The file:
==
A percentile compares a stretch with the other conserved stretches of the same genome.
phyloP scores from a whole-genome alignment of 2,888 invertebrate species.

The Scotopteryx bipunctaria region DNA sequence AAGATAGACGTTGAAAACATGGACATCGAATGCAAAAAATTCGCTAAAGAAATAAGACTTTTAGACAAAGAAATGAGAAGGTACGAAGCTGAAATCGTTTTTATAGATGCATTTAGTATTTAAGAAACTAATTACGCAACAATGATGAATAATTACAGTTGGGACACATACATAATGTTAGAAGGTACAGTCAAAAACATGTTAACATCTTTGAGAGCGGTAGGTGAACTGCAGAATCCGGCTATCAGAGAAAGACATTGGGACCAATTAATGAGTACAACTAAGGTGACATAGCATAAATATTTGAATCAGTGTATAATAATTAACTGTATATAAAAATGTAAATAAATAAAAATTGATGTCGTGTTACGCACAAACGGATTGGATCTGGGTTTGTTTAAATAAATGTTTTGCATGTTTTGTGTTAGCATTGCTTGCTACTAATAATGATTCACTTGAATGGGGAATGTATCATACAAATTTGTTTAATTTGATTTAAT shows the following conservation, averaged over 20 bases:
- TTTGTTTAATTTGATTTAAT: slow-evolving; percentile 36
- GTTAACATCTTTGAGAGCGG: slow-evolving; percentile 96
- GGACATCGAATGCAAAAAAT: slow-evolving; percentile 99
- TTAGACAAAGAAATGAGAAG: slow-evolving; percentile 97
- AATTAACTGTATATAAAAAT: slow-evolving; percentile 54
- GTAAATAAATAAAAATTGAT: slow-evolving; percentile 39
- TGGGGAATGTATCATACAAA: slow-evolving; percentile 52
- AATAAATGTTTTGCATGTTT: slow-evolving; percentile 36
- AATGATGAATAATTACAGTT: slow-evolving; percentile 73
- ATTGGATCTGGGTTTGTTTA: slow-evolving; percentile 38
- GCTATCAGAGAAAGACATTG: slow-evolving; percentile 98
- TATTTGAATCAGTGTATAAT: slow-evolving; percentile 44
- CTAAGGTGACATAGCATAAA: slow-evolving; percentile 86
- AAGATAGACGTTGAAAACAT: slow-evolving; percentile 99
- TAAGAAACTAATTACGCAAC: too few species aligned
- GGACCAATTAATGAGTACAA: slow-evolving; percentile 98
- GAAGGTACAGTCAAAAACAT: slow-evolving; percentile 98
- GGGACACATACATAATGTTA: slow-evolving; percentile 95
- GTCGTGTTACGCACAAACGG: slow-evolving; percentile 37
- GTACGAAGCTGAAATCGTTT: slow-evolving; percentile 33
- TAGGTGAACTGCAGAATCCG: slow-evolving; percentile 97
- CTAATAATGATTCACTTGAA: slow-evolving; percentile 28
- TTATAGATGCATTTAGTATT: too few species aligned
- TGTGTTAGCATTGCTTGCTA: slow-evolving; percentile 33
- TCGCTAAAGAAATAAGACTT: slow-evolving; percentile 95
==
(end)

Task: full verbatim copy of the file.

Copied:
A percentile compares a stretch with the other conserved stretches of the same genome.
phyloP scores from a whole-genome alignment of 2,888 invertebrate species.

The Scotopteryx bipunctaria region DNA sequence AAGATAGACGTTGAAAACATGGACATCGAATGCAAAAAATTCGCTAAAGAAATAAGACTTTTAGACAAAGAAATGAGAAGGTACGAAGCTGAAATCGTTTTTATAGATGCATTTAGTATTTAAGAAACTAATTACGCAACAATGATGAATAATTACAGTTGGGACACATACATAATGTTAGAAGGTACAGTCAAAAACATGTTAACATCTTTGAGAGCGGTAGGTGAACTGCAGAATCCGGCTATCAGAGAAAGACATTGGGACCAATTAATGAGTACAACTAAGGTGACATAGCATAAATATTTGAATCAGTGTATAATAATTAACTGTATATAAAAATGTAAATAAATAAAAATTGATGTCGTGTTACGCACAAACGGATTGGATCTGGGTTTGTTTAAATAAATGTTTTGCATGTTTTGTGTTAGCATTGCTTGCTACTAATAATGATTCACTTGAATGGGGAATGTATCATACAAATTTGTTTAATTTGATTTAAT shows the following conservation, averaged over 20 bases:
- TTTGTTTAATTTGATTTAAT: slow-evolving; percentile 36
- GTTAACATCTTTGAGAGCGG: slow-evolving; percentile 96
- GGACATCGAATGCAAAAAAT: slow-evolving; percentile 99
- TTAGACAAAGAAATGAGAAG: slow-evolving; percentile 97
- AATTAACTGTATATAAAAAT: slow-evolving; percentile 54
- GTAAATAAATAAAAATTGAT: slow-evolving; percentile 39
- TGGGGAATGTATCATACAAA: slow-evolving; percentile 52
- AATAAATGTTTTGCATGTTT: slow-evolving; percentile 36
- AATGATGAATAATTACAGTT: slow-evolving; percentile 73
- ATTGGATCTGGGTTTGTTTA: slow-evolving; percentile 38
- GCTATCAGAGAAAGACATTG: slow-evolving; percentile 98
- TATTTGAATCAGTGTATAAT: slow-evolving; percentile 44
- CTAAGGTGACATAGCATAAA: slow-evolving; percentile 86
- AAGATAGACGTTGAAAACAT: slow-evolving; percentile 99
- TAAGAAACTAATTACGCAAC: too few species aligned
- GGACCAATTAATGAGTACAA: slow-evolving; percentile 98
- GAAGGTACAGTCAAAAACAT: slow-evolving; percentile 98
- GGGACACATACATAATGTTA: slow-evolving; percentile 95
- GTCGTGTTACGCACAAACGG: slow-evolving; percentile 37
- GTACGAAGCTGAAATCGTTT: slow-evolving; percentile 33
- TAGGTGAACTGCAGAATCCG: slow-evolving; percentile 97
- CTAATAATGATTCACTTGAA: slow-evolving; percentile 28
- TTATAGATGCATTTAGTATT: too few species aligned
- TGTGTTAGCATTGCTTGCTA: slow-evolving; percentile 33
- TCGCTAAAGAAATAAGACTT: slow-evolving; percentile 95